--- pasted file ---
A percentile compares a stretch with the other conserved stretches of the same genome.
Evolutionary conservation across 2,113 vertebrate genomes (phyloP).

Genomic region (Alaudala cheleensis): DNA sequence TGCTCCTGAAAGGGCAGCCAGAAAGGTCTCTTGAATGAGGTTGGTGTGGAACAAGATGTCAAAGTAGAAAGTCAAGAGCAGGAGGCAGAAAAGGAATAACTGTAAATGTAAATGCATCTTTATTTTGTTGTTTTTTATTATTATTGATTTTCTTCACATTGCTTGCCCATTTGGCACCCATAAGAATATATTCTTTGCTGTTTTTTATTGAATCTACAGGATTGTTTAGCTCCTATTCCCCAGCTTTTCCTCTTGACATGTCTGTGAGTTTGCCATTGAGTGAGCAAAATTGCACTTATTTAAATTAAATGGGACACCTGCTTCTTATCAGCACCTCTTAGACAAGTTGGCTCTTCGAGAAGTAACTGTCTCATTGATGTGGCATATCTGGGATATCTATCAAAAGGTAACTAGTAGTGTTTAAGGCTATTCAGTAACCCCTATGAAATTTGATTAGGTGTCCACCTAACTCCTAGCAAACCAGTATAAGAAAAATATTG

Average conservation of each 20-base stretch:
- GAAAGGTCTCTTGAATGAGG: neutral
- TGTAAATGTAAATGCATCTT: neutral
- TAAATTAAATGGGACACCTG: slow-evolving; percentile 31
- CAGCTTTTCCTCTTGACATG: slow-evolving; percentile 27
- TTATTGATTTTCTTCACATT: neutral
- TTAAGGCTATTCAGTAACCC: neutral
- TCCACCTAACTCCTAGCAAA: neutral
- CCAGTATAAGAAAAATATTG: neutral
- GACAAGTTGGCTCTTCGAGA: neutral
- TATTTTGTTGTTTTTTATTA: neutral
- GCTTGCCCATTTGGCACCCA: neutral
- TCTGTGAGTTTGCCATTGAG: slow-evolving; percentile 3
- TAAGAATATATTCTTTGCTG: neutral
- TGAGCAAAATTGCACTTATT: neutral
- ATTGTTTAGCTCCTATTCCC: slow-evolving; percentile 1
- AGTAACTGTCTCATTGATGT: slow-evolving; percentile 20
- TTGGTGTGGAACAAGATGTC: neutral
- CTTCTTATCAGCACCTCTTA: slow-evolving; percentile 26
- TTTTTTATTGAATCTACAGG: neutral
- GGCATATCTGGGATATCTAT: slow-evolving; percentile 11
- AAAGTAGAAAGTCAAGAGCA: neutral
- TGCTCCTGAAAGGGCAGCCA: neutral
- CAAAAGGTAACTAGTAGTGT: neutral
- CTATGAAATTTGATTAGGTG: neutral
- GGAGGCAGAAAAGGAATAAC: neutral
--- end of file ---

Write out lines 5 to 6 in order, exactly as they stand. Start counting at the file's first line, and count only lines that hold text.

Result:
- GAAAGGTCTCTTGAATGAGG: neutral
- TGTAAATGTAAATGCATCTT: neutral